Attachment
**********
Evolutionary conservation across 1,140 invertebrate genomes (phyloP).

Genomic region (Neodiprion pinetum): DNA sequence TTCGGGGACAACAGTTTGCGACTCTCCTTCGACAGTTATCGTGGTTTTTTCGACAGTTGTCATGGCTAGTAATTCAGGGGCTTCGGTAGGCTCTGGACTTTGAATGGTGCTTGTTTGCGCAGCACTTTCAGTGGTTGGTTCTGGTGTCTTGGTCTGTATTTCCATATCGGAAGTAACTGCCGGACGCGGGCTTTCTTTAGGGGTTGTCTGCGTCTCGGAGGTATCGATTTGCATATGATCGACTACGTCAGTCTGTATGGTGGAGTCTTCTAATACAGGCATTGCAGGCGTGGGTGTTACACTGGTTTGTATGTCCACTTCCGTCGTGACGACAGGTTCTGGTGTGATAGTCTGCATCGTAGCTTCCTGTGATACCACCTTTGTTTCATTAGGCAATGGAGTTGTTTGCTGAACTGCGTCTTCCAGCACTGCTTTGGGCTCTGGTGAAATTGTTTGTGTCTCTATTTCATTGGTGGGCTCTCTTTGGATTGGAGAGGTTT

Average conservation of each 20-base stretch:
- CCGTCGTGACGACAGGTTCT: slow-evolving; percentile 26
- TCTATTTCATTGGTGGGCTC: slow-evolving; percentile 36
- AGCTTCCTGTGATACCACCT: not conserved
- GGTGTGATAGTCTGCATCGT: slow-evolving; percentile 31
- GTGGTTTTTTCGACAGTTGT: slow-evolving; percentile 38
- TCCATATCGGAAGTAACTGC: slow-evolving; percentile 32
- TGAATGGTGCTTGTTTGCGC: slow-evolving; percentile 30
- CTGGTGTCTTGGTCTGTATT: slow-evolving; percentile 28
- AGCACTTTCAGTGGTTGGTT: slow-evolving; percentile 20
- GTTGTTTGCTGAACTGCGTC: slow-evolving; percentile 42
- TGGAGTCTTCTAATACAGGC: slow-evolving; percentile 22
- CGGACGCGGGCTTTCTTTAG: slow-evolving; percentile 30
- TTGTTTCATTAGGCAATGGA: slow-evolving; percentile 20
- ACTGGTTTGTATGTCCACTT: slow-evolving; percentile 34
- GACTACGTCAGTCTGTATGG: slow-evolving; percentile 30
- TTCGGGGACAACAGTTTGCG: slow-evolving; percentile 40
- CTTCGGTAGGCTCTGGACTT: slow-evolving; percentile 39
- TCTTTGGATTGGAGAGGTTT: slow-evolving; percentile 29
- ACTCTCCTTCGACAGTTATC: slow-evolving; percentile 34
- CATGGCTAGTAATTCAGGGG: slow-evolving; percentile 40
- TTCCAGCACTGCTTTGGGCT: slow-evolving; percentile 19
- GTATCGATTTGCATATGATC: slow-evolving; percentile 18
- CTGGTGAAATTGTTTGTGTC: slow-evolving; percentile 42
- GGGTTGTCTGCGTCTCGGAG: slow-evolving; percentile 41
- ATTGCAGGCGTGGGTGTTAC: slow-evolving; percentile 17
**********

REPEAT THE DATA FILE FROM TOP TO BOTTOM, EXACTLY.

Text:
Evolutionary conservation across 1,140 invertebrate genomes (phyloP).

Genomic region (Neodiprion pinetum): DNA sequence TTCGGGGACAACAGTTTGCGACTCTCCTTCGACAGTTATCGTGGTTTTTTCGACAGTTGTCATGGCTAGTAATTCAGGGGCTTCGGTAGGCTCTGGACTTTGAATGGTGCTTGTTTGCGCAGCACTTTCAGTGGTTGGTTCTGGTGTCTTGGTCTGTATTTCCATATCGGAAGTAACTGCCGGACGCGGGCTTTCTTTAGGGGTTGTCTGCGTCTCGGAGGTATCGATTTGCATATGATCGACTACGTCAGTCTGTATGGTGGAGTCTTCTAATACAGGCATTGCAGGCGTGGGTGTTACACTGGTTTGTATGTCCACTTCCGTCGTGACGACAGGTTCTGGTGTGATAGTCTGCATCGTAGCTTCCTGTGATACCACCTTTGTTTCATTAGGCAATGGAGTTGTTTGCTGAACTGCGTCTTCCAGCACTGCTTTGGGCTCTGGTGAAATTGTTTGTGTCTCTATTTCATTGGTGGGCTCTCTTTGGATTGGAGAGGTTT

Average conservation of each 20-base stretch:
- CCGTCGTGACGACAGGTTCT: slow-evolving; percentile 26
- TCTATTTCATTGGTGGGCTC: slow-evolving; percentile 36
- AGCTTCCTGTGATACCACCT: not conserved
- GGTGTGATAGTCTGCATCGT: slow-evolving; percentile 31
- GTGGTTTTTTCGACAGTTGT: slow-evolving; percentile 38
- TCCATATCGGAAGTAACTGC: slow-evolving; percentile 32
- TGAATGGTGCTTGTTTGCGC: slow-evolving; percentile 30
- CTGGTGTCTTGGTCTGTATT: slow-evolving; percentile 28
- AGCACTTTCAGTGGTTGGTT: slow-evolving; percentile 20
- GTTGTTTGCTGAACTGCGTC: slow-evolving; percentile 42
- TGGAGTCTTCTAATACAGGC: slow-evolving; percentile 22
- CGGACGCGGGCTTTCTTTAG: slow-evolving; percentile 30
- TTGTTTCATTAGGCAATGGA: slow-evolving; percentile 20
- ACTGGTTTGTATGTCCACTT: slow-evolving; percentile 34
- GACTACGTCAGTCTGTATGG: slow-evolving; percentile 30
- TTCGGGGACAACAGTTTGCG: slow-evolving; percentile 40
- CTTCGGTAGGCTCTGGACTT: slow-evolving; percentile 39
- TCTTTGGATTGGAGAGGTTT: slow-evolving; percentile 29
- ACTCTCCTTCGACAGTTATC: slow-evolving; percentile 34
- CATGGCTAGTAATTCAGGGG: slow-evolving; percentile 40
- TTCCAGCACTGCTTTGGGCT: slow-evolving; percentile 19
- GTATCGATTTGCATATGATC: slow-evolving; percentile 18
- CTGGTGAAATTGTTTGTGTC: slow-evolving; percentile 42
- GGGTTGTCTGCGTCTCGGAG: slow-evolving; percentile 41
- ATTGCAGGCGTGGGTGTTAC: slow-evolving; percentile 17